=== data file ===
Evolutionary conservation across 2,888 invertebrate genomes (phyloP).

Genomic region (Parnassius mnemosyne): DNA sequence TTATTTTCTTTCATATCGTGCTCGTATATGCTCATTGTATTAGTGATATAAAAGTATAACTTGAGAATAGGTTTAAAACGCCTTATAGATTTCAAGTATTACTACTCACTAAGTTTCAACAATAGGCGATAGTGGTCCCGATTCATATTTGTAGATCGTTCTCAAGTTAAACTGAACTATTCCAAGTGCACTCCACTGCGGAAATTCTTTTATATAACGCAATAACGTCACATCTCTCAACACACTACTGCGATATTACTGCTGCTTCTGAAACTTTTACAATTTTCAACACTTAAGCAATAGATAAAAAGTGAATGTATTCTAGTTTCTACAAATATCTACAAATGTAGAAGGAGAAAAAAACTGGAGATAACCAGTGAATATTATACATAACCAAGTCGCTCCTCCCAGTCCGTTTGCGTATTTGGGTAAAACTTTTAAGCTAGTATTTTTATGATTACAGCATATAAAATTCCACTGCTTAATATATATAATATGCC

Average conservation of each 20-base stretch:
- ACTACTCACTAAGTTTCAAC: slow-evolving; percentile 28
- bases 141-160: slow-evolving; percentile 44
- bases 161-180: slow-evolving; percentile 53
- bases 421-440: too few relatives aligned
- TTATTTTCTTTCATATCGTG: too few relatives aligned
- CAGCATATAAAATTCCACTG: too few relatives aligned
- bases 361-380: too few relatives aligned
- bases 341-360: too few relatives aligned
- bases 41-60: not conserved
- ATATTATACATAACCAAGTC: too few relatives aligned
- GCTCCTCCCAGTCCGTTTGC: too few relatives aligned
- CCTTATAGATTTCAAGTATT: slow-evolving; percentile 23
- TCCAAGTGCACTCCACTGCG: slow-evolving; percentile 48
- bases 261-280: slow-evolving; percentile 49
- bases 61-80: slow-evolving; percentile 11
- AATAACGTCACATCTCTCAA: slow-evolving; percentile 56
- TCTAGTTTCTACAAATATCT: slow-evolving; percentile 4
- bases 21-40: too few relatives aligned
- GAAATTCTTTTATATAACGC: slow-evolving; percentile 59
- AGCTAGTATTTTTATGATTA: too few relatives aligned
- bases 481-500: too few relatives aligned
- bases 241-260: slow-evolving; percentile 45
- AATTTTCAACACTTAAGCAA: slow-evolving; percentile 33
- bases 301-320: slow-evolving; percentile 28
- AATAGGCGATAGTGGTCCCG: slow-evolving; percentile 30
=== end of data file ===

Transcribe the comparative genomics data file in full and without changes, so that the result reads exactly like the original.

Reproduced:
Evolutionary conservation across 2,888 invertebrate genomes (phyloP).

Genomic region (Parnassius mnemosyne): DNA sequence TTATTTTCTTTCATATCGTGCTCGTATATGCTCATTGTATTAGTGATATAAAAGTATAACTTGAGAATAGGTTTAAAACGCCTTATAGATTTCAAGTATTACTACTCACTAAGTTTCAACAATAGGCGATAGTGGTCCCGATTCATATTTGTAGATCGTTCTCAAGTTAAACTGAACTATTCCAAGTGCACTCCACTGCGGAAATTCTTTTATATAACGCAATAACGTCACATCTCTCAACACACTACTGCGATATTACTGCTGCTTCTGAAACTTTTACAATTTTCAACACTTAAGCAATAGATAAAAAGTGAATGTATTCTAGTTTCTACAAATATCTACAAATGTAGAAGGAGAAAAAAACTGGAGATAACCAGTGAATATTATACATAACCAAGTCGCTCCTCCCAGTCCGTTTGCGTATTTGGGTAAAACTTTTAAGCTAGTATTTTTATGATTACAGCATATAAAATTCCACTGCTTAATATATATAATATGCC

Average conservation of each 20-base stretch:
- ACTACTCACTAAGTTTCAAC: slow-evolving; percentile 28
- bases 141-160: slow-evolving; percentile 44
- bases 161-180: slow-evolving; percentile 53
- bases 421-440: too few relatives aligned
- TTATTTTCTTTCATATCGTG: too few relatives aligned
- CAGCATATAAAATTCCACTG: too few relatives aligned
- bases 361-380: too few relatives aligned
- bases 341-360: too few relatives aligned
- bases 41-60: not conserved
- ATATTATACATAACCAAGTC: too few relatives aligned
- GCTCCTCCCAGTCCGTTTGC: too few relatives aligned
- CCTTATAGATTTCAAGTATT: slow-evolving; percentile 23
- TCCAAGTGCACTCCACTGCG: slow-evolving; percentile 48
- bases 261-280: slow-evolving; percentile 49
- bases 61-80: slow-evolving; percentile 11
- AATAACGTCACATCTCTCAA: slow-evolving; percentile 56
- TCTAGTTTCTACAAATATCT: slow-evolving; percentile 4
- bases 21-40: too few relatives aligned
- GAAATTCTTTTATATAACGC: slow-evolving; percentile 59
- AGCTAGTATTTTTATGATTA: too few relatives aligned
- bases 481-500: too few relatives aligned
- bases 241-260: slow-evolving; percentile 45
- AATTTTCAACACTTAAGCAA: slow-evolving; percentile 33
- bases 301-320: slow-evolving; percentile 28
- AATAGGCGATAGTGGTCCCG: slow-evolving; percentile 30